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September 4, 2019updated 03 Sep 2019 5:53pm

UK sees key court judgement on facial recognition technology / Seagrass carbon recapture project launched / Freedom of movement rally to challenge post-Brexit restrictions

By Lucy Ingham


Good morning, here’s your Wednesday morning briefing to set you up for the day ahead. Look out for these three things happening around the world today.

UK sees key court judgement on facial recognition technology

Today will see a High Court judgement in the UK on whether the use of facial recognition technology by police forces amounts to a breach of human rights.

The case, which was brought by Cardiff-based office worker Ed Bridges with backing by campaign group Liberty, focuses on the use of the technology by the South Wales Police.

The police force has made use of the technology on a number of occasions within the city centre, which Bridges’ legal representative, Dan Squires QC, argues is a “step change” in how the public can be monitored.

Today’s judgement is likely to be key to the future use of the technology in the UK, where it is already used at numerous public events, including football matches and concerts.

Seagrass carbon recapture project launched

Today will the see the launch of a vast carbon recapture project using seagrass in Wales.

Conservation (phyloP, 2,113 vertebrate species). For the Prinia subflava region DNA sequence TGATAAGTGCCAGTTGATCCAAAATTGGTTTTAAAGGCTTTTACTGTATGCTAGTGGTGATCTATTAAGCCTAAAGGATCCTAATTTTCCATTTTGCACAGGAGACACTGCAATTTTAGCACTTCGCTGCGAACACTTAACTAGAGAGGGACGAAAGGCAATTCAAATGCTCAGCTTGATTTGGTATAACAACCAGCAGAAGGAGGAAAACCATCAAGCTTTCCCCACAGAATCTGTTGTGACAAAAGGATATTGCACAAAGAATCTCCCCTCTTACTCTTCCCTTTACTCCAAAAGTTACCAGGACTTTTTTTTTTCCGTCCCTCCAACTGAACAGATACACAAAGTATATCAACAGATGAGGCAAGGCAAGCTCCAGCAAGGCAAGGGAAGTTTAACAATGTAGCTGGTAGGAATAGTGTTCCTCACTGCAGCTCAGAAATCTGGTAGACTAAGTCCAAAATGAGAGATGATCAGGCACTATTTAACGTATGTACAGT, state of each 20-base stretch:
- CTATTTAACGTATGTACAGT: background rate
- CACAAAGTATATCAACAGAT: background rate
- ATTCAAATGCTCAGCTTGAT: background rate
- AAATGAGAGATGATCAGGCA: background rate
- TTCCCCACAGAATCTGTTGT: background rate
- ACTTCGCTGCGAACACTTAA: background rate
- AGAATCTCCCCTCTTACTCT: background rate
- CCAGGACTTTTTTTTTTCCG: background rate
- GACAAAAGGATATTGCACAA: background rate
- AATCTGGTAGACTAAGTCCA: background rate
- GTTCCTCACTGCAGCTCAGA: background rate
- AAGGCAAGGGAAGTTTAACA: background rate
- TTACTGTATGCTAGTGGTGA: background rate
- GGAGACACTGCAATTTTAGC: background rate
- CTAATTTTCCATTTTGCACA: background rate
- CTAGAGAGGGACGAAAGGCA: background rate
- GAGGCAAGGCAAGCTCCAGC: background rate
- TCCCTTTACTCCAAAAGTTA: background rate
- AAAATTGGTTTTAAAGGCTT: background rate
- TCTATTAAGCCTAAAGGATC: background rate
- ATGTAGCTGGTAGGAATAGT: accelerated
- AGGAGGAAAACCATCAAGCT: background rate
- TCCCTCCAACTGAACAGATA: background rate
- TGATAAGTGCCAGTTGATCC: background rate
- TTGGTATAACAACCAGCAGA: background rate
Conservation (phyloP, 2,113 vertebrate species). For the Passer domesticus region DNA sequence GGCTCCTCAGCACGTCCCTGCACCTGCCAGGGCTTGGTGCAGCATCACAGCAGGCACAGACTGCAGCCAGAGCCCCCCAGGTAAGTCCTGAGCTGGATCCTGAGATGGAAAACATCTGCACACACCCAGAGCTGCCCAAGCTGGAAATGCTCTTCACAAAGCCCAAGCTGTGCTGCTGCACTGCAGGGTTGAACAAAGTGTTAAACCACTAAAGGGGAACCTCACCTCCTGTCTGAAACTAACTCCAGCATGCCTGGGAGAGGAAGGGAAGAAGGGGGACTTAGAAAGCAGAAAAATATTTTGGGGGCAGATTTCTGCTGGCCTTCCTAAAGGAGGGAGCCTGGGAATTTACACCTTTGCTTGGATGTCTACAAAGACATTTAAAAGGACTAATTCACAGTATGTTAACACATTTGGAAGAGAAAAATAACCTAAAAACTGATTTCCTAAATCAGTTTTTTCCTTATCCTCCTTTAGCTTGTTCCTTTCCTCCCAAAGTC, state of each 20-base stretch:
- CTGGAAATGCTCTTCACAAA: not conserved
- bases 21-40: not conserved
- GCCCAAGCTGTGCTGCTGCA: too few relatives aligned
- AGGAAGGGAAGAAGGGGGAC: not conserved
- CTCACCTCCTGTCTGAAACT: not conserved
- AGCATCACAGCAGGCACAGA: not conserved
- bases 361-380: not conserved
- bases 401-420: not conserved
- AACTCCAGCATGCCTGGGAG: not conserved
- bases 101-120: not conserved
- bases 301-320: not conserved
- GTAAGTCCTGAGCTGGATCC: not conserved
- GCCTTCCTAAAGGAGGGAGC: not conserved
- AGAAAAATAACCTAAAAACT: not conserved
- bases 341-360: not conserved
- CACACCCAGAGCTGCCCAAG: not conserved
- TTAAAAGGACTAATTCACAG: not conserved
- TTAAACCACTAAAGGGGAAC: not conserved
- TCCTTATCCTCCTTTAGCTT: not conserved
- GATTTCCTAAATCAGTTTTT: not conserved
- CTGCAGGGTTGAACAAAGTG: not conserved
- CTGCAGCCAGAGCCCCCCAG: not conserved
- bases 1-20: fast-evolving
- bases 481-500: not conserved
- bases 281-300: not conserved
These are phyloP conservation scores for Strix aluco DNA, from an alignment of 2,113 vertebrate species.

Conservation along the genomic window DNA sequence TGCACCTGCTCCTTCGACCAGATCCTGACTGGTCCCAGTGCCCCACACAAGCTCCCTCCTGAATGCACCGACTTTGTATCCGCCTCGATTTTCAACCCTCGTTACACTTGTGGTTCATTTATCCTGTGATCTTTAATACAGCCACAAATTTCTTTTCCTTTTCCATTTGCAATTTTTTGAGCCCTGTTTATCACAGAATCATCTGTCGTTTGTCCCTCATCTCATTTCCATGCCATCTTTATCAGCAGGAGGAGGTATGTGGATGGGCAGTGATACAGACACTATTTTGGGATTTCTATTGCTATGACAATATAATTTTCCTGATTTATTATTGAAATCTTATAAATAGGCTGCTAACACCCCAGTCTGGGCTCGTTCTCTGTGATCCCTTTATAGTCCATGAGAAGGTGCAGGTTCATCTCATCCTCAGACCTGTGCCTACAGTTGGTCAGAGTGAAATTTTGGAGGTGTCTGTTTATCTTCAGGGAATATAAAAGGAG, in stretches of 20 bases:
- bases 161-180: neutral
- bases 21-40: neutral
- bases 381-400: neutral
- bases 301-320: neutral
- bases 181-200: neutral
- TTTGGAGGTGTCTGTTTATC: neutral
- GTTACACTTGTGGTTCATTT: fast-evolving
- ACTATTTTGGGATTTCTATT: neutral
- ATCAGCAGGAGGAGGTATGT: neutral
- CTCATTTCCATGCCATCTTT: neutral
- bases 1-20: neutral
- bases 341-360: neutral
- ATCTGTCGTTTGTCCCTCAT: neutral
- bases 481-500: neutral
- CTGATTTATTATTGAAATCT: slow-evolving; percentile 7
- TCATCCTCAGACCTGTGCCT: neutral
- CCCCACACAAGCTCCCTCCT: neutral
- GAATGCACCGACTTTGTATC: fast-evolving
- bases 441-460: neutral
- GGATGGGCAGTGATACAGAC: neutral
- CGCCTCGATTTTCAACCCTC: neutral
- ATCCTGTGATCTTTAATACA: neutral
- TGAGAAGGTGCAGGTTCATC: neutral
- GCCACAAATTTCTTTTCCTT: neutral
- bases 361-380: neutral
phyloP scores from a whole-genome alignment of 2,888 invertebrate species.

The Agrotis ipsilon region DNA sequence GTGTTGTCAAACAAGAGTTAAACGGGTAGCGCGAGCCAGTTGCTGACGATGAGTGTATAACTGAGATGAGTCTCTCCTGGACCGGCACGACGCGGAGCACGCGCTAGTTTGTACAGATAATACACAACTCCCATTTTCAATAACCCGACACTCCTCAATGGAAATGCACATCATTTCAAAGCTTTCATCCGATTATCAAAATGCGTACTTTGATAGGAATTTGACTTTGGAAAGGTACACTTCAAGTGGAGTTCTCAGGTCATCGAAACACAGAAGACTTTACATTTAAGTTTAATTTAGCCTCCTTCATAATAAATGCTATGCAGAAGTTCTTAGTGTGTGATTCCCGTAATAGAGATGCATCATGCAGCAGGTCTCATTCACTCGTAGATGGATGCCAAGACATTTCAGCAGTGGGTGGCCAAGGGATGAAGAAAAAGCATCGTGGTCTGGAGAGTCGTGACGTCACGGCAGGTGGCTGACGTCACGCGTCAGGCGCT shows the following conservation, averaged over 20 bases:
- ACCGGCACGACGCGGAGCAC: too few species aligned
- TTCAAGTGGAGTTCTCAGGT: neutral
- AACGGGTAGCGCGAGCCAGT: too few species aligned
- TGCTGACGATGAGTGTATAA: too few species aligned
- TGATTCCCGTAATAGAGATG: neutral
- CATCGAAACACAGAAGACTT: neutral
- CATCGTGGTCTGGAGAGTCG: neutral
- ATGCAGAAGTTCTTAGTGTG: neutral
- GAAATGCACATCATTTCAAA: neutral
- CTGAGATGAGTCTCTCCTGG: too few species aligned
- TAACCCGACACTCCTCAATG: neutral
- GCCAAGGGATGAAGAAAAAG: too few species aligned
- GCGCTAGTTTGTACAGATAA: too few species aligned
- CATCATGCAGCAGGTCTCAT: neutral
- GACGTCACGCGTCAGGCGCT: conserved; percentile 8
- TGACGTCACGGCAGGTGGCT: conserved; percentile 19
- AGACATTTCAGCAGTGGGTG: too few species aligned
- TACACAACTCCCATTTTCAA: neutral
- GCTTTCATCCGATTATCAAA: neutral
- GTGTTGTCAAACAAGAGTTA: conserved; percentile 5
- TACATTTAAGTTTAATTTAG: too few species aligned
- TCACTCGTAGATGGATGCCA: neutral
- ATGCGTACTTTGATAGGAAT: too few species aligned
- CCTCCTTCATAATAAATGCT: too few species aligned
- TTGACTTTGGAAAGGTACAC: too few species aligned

The project will restore 20,000 cubic metres of seagrass along the Welsh coast in a bid to combat the loss of over 92% of the plant in the UK over the last century.

The project is being seen as a vital carbon recapturing effort due to the properties of seagrass. The underwater plant is capable of capturing carbon from the atmosphere at a rate up to 35 times that of tropical rainforests.

It has drawn particular focus as a tool for combatting climate change in light of the Amazon rainforest fires.

The project is the result of a partnership between Sky Ocean Rescue, WWF and Swansea University.

Freedom of movement rally to challenge post-Brexit restrictions

A major rally is being held in the UK capital over the issue of migrants rights and the freedom of movement following Brexit – particularly in the instance of an increasingly likely no-deal Brexit.

Held by Momentum and Another Europe is Possible, the #StopTheCoup rally will begin with a protest at the Home Office in Marsham Street, London, before a march to Parliament Square, where protesters will collect.

The issue of what will happen to migrants and freedom of movement in the wake of a no-deal Brexit has caused growing concern, with many industries, including the tech industry, heavily reliant on workers from the rest of the UK.

Tuesday’s Highlights


How data is powering smart city micromobility and public transport

Facebook ‘hide likes’ feature: Part of the social media giant’s privacy offensive?

Firefox doubles down on privacy with default cookie tracking blocker